Here’s What Happens When Texas Barbecue Basks in the Tuscan Sun
“Growing up, my family wasn’t a big influence in food, because we had no money to buy it,” says Fabio Viviani, the onetime Top Chef star and restaurateur. He only learned about the finer side of the food world through his years working in the restaurant industry. Kevin Bludso, owner of two of the best barbecue restaurants in the Los Angeles area, who grew up in Compton, Calif., didn’t come from great means either.
That appears to be where any similarities between the stars of this first episode in our Served series end. In the kitchen, their approaches couldn’t be more dissimilar: Viviani waves around sprigs of fresh herbs; Bludso insists on using ketchup instead of fresh tomatoes in an Italianate version of barbecue sauce.
“I rub this grass into my granny’s rub?” Bludso asks when presented with chopped fresh rosemary and thyme to season the ribs the pair cook together. This could have been a culinary disaster.
But as with their backgrounds, there’s common ground in their cooking traditions too. The flavors may be different, sure, but many of the ideas are nearly identical. When you get past the initial sense that this Italian guy you know from reality TV and this African American barbecue master couldn’t be more different, the commonalities start to appear.
In Italy, they call it cucina povera—poor, or peasant, cooking. It’s the pot of tomato sauce flavored with a hunk or two of cheap, tough meat, or a bit of ground beef turned into a full meal by lengthening with bread crumbs and making meatballs. Sticky-finger barbecue cooking may seem a world away, and while you’re more likely to find ketchup instead of fresh tomatoes in the sauce at a rib joint, there’s a lot of similarity. I mean, there’s a reason some are pushing collard greens on lovers of kale. And that ham hock that’s tucked into the greens pot? It’s the same thrifty, delicious principle that’s at work in most every nonna’s meaty Sunday sauce.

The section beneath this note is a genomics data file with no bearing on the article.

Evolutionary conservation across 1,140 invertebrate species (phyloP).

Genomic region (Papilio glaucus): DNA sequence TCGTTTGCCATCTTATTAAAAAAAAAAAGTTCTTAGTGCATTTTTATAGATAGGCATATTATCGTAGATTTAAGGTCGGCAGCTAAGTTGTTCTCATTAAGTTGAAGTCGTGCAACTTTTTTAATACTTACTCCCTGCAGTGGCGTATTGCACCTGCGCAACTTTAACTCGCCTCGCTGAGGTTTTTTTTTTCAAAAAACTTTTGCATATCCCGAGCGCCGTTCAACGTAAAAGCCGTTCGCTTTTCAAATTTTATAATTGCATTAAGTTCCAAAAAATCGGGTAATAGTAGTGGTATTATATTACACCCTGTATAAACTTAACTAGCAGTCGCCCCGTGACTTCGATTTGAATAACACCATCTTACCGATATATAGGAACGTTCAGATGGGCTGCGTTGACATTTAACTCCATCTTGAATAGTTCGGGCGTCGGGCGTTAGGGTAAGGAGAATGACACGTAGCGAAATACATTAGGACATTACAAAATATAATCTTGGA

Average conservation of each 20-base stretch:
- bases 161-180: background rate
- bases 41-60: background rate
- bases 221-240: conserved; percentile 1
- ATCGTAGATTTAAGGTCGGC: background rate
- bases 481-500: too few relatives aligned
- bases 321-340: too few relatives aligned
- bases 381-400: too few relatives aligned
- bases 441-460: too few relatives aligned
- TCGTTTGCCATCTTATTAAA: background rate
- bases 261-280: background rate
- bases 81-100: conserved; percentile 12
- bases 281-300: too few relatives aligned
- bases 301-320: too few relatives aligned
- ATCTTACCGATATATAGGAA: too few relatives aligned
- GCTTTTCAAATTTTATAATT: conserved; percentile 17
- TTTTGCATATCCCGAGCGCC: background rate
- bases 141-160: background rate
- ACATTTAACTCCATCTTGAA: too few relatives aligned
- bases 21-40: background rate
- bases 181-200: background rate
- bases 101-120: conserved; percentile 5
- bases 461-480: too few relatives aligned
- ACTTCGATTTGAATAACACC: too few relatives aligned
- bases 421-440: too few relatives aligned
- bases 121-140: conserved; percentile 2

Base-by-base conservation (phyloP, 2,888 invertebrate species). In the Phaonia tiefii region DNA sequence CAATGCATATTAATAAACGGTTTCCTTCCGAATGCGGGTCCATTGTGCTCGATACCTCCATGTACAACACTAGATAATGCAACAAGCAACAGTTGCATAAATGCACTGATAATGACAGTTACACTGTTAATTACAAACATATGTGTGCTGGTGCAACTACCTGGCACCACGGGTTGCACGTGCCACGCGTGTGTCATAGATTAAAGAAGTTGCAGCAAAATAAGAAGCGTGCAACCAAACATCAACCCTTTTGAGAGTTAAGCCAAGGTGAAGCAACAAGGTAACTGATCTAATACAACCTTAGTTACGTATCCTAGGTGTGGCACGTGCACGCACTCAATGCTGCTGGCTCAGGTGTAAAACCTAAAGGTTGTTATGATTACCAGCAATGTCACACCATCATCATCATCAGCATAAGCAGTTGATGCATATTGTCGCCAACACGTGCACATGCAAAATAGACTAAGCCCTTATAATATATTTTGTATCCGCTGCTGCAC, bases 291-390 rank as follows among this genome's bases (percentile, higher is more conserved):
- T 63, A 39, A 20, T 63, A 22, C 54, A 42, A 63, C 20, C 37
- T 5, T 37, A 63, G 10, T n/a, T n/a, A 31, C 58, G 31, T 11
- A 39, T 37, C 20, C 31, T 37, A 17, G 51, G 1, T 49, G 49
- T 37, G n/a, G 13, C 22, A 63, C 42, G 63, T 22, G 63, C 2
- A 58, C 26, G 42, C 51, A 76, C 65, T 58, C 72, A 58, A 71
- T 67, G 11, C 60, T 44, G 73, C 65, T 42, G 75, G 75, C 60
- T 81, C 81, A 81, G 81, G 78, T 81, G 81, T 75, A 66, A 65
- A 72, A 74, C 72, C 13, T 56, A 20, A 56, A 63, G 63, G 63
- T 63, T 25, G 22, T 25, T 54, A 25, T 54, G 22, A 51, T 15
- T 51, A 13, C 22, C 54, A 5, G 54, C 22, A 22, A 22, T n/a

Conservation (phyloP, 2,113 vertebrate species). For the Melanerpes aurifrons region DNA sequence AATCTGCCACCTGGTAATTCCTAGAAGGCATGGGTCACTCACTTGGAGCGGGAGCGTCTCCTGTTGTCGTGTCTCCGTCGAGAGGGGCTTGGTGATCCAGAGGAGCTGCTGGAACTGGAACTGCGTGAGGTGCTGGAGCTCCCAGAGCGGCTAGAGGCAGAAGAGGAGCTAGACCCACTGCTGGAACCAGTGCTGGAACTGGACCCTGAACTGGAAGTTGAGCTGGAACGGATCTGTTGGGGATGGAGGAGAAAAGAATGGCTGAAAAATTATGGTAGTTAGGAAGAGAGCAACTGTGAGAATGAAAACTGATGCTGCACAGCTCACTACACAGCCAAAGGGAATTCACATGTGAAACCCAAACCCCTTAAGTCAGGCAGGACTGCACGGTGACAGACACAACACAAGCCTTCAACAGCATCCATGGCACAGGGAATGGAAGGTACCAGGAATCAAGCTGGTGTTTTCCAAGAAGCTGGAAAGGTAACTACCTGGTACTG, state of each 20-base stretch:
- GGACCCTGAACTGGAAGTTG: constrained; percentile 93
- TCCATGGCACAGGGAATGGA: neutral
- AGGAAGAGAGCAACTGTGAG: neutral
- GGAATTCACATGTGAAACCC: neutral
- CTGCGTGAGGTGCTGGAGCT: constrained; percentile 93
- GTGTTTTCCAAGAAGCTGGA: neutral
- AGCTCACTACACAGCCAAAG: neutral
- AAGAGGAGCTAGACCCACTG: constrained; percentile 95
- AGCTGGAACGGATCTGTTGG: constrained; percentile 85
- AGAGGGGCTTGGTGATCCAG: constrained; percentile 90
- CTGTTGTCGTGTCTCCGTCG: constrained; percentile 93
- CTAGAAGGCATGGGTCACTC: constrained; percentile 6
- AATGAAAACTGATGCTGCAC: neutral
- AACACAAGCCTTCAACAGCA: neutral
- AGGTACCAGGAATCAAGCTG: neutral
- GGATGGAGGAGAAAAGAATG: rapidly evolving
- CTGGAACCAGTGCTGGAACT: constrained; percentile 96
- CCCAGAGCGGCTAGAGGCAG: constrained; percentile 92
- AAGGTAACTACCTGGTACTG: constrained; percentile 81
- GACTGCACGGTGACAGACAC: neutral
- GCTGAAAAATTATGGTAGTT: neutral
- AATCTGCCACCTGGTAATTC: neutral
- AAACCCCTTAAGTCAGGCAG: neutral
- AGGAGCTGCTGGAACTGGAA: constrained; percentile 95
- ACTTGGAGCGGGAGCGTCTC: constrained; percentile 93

Like the shared love of food that allows the dueling restaurants from The Hundred-Foot Journey to make peace, cooking bridges a cultural divide here—and it’s something that happens around us all the time. The cooking, and understanding, that happens between cultures is what we’ll be exploring throughout the Plated series, considering everything from the humble roots of today’s hippest (and most expensive) culinary trend, farm-to-table, to the kosher taco joint that’s doing brisk business in a predominantly Jewish neighborhood.
Tuscan-Style Texas Ribs
For the sauce:
1 tablespoon olive oil
½ cup white onion, chopped
3 garlic cloves, chopped
2 tablespoons rosemary, chopped fine (stems reserved)
2 tablespoons oregano, chopped fine
2 tablespoons brown sugar
1 tablespoon Worcestershire
1½ cups ketchup
¼ cup balsamic glaze
1 tablespoon honey
1 teaspoon chile powder
Salt and pepper to taste
For the rub:
3 tablespoons brown sugar
2 tablespoons granulated sugar
2 tablespoons granulated garlic
2 tablespoons granulated onion
2 teaspoons seasoned salt
2 teaspoons coarsely cracked black pepper
2 teaspoons cayenne pepper
1 tablespoon fresh thyme, picked
2 tablespoons dried basil
For the ribs:
4 tablespoons red wine vinegar
2 racks pork ribs
1 cup prepared rub
Make the sauce: In a medium saucepan, heat oil over medium-high heat. Sauté onions and garlic until translucent, 3–5 minutes. Add rosemary, rosemary stems, and oregano, stirring to incorporate. Stir in remaining ingredients, bring mixture to a boil over high heat, reduce to a simmer, cover, and cook for 20–30 minutes, until thickened. Remove the rosemary stems and blend until smooth. Season with salt and pepper to taste.
Make the rub: Stir all of the ingredients together in a small bowl until well incorporated.
Make the ribs: Sprinkle the red wine vinegar over the ribs, making sure to douse both sides of each rack. Season the ribs heavily with the rub, cover, and allow to marinate in the refrigerator for at least 2 hours, preferably overnight.
Preheat oven to 275 degrees F.
Before cooking, allow ribs to come to room temperature, 30 minutes to an hour. Wrap each rack individually in foil, place on a cookie sheet, and bake until tender, approximately 2 to 3 hours. Once tender, remove foil and bake for an additional 15 minutes, allowing the “bark” to form on the ribs.
Cut the ribs between the bones into single-rib portions, and serve with the prepared sauce.